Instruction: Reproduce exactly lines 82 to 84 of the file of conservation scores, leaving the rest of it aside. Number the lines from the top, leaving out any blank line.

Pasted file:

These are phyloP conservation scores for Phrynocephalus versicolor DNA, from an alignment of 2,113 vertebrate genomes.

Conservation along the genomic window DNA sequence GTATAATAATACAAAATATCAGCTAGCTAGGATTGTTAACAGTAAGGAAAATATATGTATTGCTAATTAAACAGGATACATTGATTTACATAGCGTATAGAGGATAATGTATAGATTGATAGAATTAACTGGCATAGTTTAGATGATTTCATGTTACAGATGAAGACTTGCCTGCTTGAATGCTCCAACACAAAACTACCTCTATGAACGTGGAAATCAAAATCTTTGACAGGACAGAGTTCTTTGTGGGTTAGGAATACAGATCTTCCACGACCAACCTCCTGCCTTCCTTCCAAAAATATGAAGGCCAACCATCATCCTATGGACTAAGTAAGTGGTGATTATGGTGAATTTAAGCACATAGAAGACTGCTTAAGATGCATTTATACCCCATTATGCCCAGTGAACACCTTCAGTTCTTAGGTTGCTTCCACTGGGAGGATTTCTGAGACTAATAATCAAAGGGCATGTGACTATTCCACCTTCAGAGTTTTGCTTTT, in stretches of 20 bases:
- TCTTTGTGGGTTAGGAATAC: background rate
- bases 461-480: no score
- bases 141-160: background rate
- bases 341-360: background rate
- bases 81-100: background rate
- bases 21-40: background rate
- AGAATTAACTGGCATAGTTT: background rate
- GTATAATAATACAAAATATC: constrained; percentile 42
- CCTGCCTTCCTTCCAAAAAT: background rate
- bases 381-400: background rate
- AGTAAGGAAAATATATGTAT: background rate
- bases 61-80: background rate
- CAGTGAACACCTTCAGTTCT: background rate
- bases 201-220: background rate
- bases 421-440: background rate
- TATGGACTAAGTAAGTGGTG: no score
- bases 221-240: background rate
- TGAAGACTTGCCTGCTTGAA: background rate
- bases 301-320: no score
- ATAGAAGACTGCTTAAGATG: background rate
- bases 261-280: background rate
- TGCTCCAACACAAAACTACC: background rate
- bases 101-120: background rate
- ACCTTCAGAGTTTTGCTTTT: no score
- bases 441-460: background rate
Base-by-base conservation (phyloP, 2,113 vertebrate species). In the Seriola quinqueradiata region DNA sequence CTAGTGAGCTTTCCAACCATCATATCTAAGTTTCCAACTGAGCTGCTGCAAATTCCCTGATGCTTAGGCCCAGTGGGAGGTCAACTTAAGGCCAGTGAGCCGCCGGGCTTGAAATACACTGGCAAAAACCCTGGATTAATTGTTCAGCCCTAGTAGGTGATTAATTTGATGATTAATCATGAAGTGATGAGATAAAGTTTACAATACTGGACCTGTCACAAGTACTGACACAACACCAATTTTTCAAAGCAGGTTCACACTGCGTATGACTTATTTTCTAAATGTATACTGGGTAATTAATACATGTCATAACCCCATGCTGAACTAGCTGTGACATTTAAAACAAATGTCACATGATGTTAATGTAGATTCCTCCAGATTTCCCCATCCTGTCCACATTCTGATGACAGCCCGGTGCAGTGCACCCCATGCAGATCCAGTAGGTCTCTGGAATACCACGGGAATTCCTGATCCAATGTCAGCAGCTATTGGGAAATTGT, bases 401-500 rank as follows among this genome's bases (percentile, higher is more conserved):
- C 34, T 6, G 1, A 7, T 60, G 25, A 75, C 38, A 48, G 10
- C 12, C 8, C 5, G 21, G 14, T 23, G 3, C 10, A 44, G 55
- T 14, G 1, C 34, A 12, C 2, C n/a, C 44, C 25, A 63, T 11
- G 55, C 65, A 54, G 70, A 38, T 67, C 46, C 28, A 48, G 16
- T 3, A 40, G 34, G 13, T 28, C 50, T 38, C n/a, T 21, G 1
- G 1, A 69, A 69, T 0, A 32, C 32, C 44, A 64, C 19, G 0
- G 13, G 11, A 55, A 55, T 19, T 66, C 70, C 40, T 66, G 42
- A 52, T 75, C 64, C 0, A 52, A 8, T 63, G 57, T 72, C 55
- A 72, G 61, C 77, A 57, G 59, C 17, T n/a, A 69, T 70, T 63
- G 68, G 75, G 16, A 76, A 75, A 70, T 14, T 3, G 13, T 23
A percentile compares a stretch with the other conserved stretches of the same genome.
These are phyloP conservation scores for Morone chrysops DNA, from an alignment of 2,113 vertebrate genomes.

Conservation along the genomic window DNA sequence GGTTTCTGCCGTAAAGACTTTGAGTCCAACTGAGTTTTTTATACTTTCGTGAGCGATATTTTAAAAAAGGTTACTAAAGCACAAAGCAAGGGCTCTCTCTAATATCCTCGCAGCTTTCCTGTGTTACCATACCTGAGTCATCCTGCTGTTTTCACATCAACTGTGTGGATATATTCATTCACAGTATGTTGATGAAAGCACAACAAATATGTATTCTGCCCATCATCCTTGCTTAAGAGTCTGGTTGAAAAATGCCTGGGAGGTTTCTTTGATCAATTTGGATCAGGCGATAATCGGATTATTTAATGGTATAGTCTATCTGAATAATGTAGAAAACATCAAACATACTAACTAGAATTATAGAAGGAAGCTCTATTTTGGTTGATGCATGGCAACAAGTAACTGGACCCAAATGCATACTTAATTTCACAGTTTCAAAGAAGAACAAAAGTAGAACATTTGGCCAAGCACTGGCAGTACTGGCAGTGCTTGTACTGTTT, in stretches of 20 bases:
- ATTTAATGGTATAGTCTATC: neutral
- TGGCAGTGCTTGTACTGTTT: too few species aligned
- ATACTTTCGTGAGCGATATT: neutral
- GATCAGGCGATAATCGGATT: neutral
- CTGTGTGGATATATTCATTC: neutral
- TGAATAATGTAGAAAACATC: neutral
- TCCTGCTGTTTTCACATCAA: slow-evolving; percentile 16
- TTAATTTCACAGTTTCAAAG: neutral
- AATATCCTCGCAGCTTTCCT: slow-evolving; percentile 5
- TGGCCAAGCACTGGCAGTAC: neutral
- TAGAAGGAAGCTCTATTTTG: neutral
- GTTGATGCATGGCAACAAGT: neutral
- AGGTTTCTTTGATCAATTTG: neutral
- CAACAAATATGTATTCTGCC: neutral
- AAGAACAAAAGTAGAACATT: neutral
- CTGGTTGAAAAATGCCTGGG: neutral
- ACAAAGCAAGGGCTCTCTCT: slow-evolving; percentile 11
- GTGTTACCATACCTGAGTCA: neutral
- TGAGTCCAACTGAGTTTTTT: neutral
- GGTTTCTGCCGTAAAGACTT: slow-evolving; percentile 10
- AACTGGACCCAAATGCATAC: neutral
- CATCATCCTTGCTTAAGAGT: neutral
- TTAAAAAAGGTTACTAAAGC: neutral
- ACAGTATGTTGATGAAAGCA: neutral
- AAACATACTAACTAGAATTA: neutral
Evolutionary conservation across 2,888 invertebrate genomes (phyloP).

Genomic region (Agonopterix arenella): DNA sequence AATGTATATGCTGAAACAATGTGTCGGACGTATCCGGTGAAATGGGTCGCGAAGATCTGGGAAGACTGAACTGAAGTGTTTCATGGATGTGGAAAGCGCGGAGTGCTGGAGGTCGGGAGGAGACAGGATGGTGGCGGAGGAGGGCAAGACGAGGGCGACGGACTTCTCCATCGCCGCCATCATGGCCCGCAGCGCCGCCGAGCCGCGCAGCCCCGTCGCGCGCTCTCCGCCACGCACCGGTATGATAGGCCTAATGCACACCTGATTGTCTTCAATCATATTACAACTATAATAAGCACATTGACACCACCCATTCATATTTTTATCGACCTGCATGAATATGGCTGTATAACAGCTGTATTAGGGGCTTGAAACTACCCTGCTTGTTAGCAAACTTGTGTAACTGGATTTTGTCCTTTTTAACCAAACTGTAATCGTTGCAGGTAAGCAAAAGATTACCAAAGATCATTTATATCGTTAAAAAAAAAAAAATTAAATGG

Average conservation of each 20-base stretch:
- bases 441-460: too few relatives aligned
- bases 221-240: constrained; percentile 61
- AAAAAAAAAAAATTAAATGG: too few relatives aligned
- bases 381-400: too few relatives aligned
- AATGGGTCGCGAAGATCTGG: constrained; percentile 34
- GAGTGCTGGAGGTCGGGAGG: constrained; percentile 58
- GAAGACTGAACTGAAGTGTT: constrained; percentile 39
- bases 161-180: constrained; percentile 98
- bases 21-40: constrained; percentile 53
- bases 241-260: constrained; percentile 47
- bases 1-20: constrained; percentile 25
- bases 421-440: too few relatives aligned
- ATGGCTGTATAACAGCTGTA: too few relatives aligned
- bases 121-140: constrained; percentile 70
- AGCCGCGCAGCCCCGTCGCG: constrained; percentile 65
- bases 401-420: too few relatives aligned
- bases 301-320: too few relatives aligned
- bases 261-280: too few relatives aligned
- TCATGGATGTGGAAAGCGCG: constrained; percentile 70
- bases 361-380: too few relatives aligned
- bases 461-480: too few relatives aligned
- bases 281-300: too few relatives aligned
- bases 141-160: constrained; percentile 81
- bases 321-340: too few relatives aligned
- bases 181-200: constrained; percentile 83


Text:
- ATGGCTGTATAACAGCTGTA: too few relatives aligned
- bases 121-140: constrained; percentile 70
- AGCCGCGCAGCCCCGTCGCG: constrained; percentile 65